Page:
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Wyoming Legislature

Lawmakers listen to Gov. Matt Mead’s State of the State address during the joint session of the Wyoming Legislature last January at the Jonah Business Center in Cheyenne. Wyoming's top public defender has asked the Legislature to grant more staff positions.

CHEYENNE – A bipartisan bill filed Wednesday in the Legislature would require that gay people receive equal treatment at work, a stark contrast from a House measure that would allow people to deny services to LGBT people based on religious or moral convictions against homosexuality.

Wyoming Equality, the largest gay rights organization in Wyoming, describes the House measure as the most severe of all the so-called religious rights bills being considered in state legislatures across the country.

Senate File 153, the gay employment protection bill, is similar to a 2015 measure that passed the Wyoming Senate but failed in the House, except the legislation from two years ago was broader, providing protections for gays at school and other places.

“But this one has only the employment protection-specific provisions,” said Sen. Chris Rothfuss, D-Laramie, a sponsor of the bill, which has Republicans and Democrats as co-sponsors.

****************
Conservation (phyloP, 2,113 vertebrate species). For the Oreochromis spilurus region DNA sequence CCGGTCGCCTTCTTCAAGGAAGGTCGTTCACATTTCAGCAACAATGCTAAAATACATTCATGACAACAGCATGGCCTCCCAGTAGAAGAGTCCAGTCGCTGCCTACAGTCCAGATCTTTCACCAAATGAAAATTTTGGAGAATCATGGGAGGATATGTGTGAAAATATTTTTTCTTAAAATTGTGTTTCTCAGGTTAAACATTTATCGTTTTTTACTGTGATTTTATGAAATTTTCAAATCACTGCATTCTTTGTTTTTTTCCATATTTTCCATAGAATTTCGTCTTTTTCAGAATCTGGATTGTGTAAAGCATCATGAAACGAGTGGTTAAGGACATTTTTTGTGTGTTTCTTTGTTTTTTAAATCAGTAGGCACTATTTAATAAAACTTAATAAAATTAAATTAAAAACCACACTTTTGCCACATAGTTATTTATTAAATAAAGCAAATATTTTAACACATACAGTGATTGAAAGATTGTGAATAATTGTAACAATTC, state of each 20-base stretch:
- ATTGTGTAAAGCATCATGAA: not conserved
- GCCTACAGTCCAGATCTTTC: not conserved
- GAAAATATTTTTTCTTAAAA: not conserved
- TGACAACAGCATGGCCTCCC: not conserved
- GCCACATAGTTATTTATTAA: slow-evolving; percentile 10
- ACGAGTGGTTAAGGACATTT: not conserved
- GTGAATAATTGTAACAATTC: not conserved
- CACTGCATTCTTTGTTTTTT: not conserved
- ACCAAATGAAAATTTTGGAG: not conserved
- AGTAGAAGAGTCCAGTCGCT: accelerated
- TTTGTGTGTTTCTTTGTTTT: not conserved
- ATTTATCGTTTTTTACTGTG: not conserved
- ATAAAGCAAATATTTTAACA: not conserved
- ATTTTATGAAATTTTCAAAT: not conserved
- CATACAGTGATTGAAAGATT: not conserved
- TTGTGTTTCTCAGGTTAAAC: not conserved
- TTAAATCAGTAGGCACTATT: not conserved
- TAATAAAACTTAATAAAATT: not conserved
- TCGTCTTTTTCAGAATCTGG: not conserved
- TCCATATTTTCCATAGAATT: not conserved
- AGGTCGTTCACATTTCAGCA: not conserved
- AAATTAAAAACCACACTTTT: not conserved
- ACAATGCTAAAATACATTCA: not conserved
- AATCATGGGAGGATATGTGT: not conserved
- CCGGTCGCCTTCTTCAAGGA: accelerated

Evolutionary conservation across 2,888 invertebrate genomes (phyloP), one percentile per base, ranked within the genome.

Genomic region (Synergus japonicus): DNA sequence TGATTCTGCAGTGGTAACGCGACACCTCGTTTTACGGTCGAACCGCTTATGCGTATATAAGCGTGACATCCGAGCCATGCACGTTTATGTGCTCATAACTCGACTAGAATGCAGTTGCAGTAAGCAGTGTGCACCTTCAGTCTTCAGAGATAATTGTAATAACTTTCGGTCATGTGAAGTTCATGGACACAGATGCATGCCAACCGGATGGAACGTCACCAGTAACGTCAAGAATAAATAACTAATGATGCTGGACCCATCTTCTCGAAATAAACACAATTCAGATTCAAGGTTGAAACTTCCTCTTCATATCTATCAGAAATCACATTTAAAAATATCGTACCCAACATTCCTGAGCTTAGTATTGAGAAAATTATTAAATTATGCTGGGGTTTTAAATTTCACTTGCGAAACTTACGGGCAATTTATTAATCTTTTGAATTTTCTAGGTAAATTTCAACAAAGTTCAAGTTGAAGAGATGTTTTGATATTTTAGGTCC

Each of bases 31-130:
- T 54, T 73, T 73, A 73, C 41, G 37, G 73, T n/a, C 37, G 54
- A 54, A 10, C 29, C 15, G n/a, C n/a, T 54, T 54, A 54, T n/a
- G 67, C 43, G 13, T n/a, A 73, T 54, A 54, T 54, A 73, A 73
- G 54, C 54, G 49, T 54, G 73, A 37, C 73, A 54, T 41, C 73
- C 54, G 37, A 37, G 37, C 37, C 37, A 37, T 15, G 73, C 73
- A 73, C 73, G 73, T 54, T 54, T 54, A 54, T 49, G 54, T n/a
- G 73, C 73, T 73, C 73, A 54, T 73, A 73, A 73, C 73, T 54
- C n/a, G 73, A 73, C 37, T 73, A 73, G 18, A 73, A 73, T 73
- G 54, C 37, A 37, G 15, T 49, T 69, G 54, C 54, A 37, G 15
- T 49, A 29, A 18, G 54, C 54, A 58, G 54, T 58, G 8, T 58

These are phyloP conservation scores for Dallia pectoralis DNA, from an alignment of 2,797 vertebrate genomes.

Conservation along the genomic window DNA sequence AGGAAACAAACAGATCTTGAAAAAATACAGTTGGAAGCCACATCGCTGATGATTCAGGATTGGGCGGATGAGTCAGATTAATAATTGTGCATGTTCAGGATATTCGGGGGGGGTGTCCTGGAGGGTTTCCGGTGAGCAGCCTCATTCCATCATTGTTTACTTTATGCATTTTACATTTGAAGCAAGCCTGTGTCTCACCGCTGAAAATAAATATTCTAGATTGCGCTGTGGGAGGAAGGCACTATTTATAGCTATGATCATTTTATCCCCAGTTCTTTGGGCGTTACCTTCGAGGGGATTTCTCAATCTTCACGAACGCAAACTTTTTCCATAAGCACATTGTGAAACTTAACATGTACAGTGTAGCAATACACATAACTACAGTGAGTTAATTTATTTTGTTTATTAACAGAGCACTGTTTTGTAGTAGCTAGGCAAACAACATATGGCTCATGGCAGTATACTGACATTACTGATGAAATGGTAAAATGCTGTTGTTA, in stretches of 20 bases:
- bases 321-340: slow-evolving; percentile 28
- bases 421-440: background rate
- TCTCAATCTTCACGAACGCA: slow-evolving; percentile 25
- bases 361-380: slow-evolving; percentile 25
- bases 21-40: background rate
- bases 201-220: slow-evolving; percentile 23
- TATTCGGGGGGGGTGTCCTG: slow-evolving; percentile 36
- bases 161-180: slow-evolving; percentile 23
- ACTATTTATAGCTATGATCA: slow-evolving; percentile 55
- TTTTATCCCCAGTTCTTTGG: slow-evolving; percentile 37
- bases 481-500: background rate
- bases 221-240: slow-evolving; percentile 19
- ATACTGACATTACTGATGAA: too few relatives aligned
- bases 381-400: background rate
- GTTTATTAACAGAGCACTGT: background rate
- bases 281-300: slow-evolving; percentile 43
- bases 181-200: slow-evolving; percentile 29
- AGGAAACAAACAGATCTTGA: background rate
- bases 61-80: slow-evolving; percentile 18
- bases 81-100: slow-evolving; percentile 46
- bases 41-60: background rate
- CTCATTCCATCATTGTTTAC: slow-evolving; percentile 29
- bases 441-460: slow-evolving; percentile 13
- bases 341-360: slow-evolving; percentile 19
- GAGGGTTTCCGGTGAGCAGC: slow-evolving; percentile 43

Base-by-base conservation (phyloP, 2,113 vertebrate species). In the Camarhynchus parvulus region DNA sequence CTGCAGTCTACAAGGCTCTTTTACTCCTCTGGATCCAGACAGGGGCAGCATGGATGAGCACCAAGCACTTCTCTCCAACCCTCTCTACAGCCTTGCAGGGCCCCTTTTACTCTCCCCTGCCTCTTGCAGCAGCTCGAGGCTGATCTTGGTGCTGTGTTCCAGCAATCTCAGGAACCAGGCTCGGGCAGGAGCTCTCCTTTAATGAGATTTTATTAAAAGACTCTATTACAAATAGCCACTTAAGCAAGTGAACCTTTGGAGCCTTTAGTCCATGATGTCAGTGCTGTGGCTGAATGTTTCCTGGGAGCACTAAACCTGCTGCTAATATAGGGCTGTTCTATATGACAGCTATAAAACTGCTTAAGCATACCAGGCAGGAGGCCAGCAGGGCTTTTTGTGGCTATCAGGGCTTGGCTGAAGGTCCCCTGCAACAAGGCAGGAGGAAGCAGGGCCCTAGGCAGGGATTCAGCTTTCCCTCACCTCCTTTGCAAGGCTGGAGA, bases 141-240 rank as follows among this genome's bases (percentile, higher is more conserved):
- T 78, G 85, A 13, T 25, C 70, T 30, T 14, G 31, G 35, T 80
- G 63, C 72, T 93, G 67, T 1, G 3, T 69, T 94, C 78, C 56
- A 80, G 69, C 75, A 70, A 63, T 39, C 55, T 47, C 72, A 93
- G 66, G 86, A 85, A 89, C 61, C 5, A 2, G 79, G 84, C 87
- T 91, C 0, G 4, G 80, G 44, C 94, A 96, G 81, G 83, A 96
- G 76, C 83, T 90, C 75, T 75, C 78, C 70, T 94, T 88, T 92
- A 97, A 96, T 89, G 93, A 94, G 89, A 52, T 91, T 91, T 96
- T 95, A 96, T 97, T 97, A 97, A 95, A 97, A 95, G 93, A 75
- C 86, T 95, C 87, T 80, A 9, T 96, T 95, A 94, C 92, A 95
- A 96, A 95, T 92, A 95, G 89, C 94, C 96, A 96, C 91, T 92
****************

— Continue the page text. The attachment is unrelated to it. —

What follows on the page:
House Bill 135, meanwhile, defines marriage as a union between one man and one woman – which is in opposition to the U.S. Supreme Court, which concluded marriage was a fundamental right in June 2015.

In Wyoming, gay marriage was declared a right by a federal judge in October 2014.

Senate bill

The Senate bill puts everyone in a protected class based on sexual orientation — heterosexual, homosexual and bisexual.

It adds to current state statute that no one can be discriminated against based on their gender identity or sexual orientation in wages. People cannot be hired, fired, demoted or promoted based on their gender identity or sexual orientation.

Employment laws currently protect people based on age, sex, race, color, national origin, religion, disability, pregnancy and other identities.

House bill

HB135 is based on the premise that discrimination victims in society are not gays but people of faith and people with moral convictions against homosexuality.

A Star-Tribune reporter waited in the House lobby for over an hour Wednesday for HB135’s sponsor, Rep. Cheri Steinmetz, R-Lingle, to answer questions about why the legislation is important. The newspaper sent messages to the lawmaker asking to talk, but she never appeared.

Another sponsor, Sen. Paul Barnard, R-Evanston, declined to comment specifically on the legislation.

“I’ve gotten enough baloney on it already,” he said. “We don’t know if it’s going to come out of the House.”

If the bill passes the House and proceeds to the Senate, Barnard said he’ll discuss the issue.

Sara Burlingame of Wyoming Equality describes the legislation as legalizing prejudice against gays.

The House bill would protect religious people from being punished at work if they refuse to serve gays. If they get in trouble for their religious or moral convictions, they can go to court and seek damages and attorneys’ fees.